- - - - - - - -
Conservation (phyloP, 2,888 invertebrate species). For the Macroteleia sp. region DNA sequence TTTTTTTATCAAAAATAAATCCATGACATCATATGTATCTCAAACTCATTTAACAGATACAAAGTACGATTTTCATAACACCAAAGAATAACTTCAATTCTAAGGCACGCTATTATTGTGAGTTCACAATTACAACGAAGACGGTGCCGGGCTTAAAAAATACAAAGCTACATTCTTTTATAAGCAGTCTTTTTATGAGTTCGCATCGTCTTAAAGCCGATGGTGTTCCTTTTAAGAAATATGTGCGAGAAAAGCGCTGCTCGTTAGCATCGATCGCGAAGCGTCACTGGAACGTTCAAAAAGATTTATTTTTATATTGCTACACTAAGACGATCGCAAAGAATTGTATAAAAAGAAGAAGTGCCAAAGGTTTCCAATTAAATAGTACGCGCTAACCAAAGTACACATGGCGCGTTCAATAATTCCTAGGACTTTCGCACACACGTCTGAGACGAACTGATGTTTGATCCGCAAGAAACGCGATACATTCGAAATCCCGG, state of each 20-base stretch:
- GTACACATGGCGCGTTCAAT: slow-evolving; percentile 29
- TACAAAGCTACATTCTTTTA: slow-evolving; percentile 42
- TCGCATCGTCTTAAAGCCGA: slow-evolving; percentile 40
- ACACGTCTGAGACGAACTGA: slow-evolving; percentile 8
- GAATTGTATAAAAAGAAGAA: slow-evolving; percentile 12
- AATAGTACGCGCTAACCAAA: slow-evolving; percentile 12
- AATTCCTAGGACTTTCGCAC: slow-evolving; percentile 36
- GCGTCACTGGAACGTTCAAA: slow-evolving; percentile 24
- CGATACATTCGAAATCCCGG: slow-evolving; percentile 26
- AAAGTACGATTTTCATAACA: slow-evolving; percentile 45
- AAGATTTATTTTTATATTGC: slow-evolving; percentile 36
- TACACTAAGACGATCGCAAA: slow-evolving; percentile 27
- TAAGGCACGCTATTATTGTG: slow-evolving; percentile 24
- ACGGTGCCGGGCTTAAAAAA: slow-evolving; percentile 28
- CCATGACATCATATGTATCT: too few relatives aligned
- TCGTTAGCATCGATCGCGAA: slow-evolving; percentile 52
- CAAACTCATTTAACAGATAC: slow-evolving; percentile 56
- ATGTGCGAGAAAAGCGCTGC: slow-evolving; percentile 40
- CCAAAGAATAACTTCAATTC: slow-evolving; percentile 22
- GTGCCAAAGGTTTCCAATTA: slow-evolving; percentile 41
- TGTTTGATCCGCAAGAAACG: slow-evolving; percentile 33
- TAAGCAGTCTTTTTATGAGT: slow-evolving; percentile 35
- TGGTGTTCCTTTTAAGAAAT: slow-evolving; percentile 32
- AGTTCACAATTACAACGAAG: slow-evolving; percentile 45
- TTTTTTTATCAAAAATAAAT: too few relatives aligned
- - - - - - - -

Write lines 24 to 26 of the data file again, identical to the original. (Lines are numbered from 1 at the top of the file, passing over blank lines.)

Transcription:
- TGGTGTTCCTTTTAAGAAAT: slow-evolving; percentile 32
- AGTTCACAATTACAACGAAG: slow-evolving; percentile 45
- TTTTTTTATCAAAAATAAAT: too few relatives aligned